Friday, March 8, 2013

VOWS (Unwedding) 2010

I was going through some old writings on my computer and stumbled across my initial vows to my beloved.  I wrote these for our unwedding over three years ago.  I did not read these exact words; I wrote some other ones influenced by the draft here.  But, I thought I would share these now, cause I like them.

Family picture from late 2012!

Vows from February 2010

I do not want to keep you standing in the cold for too long, but I have a story to tell.  It is a story of a love deeper than those dark mountains lurking far from human eyes at the bottom of the ocean.

It is not a mushy, syrupy love (okay maybe sometimes).

It is a love that is hard and sinewy; sometimes it is dirty.  Sometimes it sparkles.  Mostly it is bound in a friendship that will move from this cold night and the cold evenings of our past forward in years, minutes, seconds for as long as Kristen and my lungs pull air. 

I could tell you the story of how we met over ten years ago in a Women in Film class at the state school up the road—where we both received excellent educations.  And the story of how a few short months after that meeting in class, February 11, 2000 became our anniversary. 

But mostly I want to tell you about what we have built together since that night ten years ago when we saw Angela Davis at Wayne State and then spent that night and the night after and the night after and the night after curled in one another’s arms talking and whispering and barely sleeping.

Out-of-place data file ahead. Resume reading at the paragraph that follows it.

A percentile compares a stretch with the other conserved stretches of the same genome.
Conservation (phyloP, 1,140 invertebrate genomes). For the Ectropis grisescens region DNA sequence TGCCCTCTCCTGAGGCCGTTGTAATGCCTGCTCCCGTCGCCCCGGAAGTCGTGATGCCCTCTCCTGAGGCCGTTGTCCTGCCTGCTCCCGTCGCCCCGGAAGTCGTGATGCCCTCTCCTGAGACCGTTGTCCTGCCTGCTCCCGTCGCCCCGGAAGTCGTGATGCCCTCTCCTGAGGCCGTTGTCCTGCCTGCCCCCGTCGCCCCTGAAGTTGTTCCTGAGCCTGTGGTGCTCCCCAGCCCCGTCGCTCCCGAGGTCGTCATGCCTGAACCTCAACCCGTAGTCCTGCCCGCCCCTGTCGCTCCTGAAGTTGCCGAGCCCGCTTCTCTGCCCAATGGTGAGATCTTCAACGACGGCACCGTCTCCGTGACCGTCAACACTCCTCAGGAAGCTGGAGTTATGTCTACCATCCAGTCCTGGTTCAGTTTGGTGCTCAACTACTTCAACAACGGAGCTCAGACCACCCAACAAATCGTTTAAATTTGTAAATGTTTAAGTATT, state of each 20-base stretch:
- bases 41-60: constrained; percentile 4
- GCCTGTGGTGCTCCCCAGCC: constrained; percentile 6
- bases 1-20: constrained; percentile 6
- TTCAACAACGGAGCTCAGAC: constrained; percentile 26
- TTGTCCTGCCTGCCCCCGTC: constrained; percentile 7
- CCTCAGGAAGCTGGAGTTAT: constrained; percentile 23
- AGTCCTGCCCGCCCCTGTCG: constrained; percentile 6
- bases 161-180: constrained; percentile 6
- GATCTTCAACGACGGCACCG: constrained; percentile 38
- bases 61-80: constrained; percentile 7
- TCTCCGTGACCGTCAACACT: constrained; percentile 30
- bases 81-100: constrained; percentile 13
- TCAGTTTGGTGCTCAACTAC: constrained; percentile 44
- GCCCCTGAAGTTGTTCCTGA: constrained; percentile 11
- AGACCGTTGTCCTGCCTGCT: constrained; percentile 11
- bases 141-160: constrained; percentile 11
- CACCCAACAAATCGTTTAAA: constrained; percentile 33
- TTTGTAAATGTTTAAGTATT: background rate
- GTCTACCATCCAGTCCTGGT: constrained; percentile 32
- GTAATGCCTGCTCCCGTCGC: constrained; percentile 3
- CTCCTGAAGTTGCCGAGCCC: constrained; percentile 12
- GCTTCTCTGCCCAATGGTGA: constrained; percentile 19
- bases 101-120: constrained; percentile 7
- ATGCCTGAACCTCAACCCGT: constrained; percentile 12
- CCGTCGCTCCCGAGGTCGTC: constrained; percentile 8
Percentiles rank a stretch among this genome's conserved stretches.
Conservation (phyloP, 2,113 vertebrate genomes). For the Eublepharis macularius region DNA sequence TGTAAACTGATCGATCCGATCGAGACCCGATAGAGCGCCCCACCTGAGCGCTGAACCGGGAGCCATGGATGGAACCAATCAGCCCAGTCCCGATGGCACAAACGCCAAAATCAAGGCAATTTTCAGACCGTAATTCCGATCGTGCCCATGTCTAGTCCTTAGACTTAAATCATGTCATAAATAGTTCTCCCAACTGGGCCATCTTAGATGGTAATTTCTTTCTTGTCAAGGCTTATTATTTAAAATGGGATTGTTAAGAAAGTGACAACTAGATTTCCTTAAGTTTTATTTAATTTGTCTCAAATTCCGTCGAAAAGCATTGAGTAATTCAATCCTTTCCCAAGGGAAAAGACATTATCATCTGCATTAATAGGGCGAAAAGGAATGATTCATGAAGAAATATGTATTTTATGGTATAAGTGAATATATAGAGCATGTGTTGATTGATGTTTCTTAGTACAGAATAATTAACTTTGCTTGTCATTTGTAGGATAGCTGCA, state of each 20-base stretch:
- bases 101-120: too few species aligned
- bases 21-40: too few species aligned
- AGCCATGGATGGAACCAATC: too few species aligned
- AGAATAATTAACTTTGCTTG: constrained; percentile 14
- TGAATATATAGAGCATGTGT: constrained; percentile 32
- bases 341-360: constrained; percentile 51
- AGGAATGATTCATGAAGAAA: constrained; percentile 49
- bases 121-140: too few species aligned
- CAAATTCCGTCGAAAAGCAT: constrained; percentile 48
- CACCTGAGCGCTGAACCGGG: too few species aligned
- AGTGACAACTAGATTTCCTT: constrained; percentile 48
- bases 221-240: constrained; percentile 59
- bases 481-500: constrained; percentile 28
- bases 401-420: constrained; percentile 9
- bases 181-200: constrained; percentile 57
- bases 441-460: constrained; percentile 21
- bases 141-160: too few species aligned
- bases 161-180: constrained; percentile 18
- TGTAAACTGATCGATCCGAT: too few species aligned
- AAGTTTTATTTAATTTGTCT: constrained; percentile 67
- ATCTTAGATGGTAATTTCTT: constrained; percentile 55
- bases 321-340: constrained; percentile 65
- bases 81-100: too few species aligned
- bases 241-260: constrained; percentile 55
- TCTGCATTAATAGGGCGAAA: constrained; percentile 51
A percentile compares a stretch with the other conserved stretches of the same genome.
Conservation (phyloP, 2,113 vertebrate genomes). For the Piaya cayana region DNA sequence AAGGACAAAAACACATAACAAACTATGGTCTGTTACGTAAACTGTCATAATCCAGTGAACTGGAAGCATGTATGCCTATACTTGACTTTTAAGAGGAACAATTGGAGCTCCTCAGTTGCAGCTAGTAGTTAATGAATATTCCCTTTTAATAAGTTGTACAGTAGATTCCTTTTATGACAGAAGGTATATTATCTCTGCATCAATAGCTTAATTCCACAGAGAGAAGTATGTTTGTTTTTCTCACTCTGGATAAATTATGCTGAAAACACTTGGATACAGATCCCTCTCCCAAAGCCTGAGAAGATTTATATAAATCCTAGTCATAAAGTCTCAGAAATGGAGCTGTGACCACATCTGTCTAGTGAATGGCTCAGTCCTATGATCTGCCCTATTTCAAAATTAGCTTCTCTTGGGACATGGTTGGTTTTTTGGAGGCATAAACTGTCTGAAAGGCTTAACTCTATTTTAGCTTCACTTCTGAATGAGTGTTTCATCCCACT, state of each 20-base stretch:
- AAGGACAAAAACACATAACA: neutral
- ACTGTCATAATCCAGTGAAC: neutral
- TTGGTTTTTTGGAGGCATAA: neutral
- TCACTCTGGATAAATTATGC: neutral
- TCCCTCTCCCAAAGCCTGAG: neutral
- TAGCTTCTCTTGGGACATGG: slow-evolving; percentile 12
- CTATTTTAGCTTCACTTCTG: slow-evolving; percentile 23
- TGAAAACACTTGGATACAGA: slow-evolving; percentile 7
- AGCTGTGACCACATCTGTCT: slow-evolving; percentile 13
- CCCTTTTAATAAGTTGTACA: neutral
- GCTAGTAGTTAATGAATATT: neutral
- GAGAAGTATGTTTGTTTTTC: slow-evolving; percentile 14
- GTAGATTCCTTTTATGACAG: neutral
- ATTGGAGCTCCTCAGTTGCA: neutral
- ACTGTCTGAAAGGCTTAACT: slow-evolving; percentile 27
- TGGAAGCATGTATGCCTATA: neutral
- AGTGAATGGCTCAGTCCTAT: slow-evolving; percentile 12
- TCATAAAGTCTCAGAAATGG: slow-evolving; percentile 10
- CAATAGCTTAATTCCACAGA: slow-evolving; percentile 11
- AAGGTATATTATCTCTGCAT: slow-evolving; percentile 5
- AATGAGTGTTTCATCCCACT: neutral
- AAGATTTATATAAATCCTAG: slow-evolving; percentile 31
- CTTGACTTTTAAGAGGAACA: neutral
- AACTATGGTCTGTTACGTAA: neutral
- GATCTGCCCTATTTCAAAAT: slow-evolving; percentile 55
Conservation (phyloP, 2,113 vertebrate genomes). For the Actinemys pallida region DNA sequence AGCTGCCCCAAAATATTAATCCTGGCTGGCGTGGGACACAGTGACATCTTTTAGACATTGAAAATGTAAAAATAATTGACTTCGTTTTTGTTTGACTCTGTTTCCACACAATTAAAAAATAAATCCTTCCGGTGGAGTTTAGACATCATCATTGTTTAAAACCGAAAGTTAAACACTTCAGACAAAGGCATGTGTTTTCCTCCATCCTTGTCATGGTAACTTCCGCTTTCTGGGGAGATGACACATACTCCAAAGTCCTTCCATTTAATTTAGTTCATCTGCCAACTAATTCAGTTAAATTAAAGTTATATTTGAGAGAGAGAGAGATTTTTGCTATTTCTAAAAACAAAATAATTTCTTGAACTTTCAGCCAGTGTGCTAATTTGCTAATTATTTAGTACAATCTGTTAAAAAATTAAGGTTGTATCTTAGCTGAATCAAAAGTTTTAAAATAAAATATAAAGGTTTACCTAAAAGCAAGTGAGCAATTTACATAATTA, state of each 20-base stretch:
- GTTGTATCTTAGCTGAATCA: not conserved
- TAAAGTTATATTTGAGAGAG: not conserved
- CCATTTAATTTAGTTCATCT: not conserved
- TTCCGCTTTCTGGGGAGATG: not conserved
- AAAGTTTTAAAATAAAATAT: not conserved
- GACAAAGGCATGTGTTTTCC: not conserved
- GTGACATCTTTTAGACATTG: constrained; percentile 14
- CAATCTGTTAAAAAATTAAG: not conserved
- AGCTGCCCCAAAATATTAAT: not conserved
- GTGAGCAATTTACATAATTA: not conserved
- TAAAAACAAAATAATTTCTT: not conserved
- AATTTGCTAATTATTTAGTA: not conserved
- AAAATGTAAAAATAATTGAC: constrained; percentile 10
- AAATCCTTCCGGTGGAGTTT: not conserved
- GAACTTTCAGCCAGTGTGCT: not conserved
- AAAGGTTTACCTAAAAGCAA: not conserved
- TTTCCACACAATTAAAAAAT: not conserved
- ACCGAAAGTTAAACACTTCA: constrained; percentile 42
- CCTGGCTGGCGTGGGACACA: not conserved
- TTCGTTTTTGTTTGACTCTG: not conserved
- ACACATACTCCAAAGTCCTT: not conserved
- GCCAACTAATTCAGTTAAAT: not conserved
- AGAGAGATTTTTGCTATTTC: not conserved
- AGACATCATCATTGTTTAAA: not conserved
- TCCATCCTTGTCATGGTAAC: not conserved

We have grown a radical love that is fertile and dedicated to bringing more and more life around us.  When I was younger, I never really new or understood that your lifemate, your lover, your partner, could also be your best friend—the person you desire to spend your fun times with, your deep and joyous times with, your down times with, the moments when you feel embarrassed or ashamed or panicked or itchy with.

But that is what my kk is to me.  

I guess I have to go back to that night when I ended up in kristen’s arms for the first time, This physical placement—the fact that we ended up entwined around one another—matters to us and it matters to other queer people making their lives together in the midst of laws that favor some groups of people over others because of who these groups of people choose to have sex with (or a romantic relationship).  

Oh, but that is not what this is about—wait, yes it is kind of.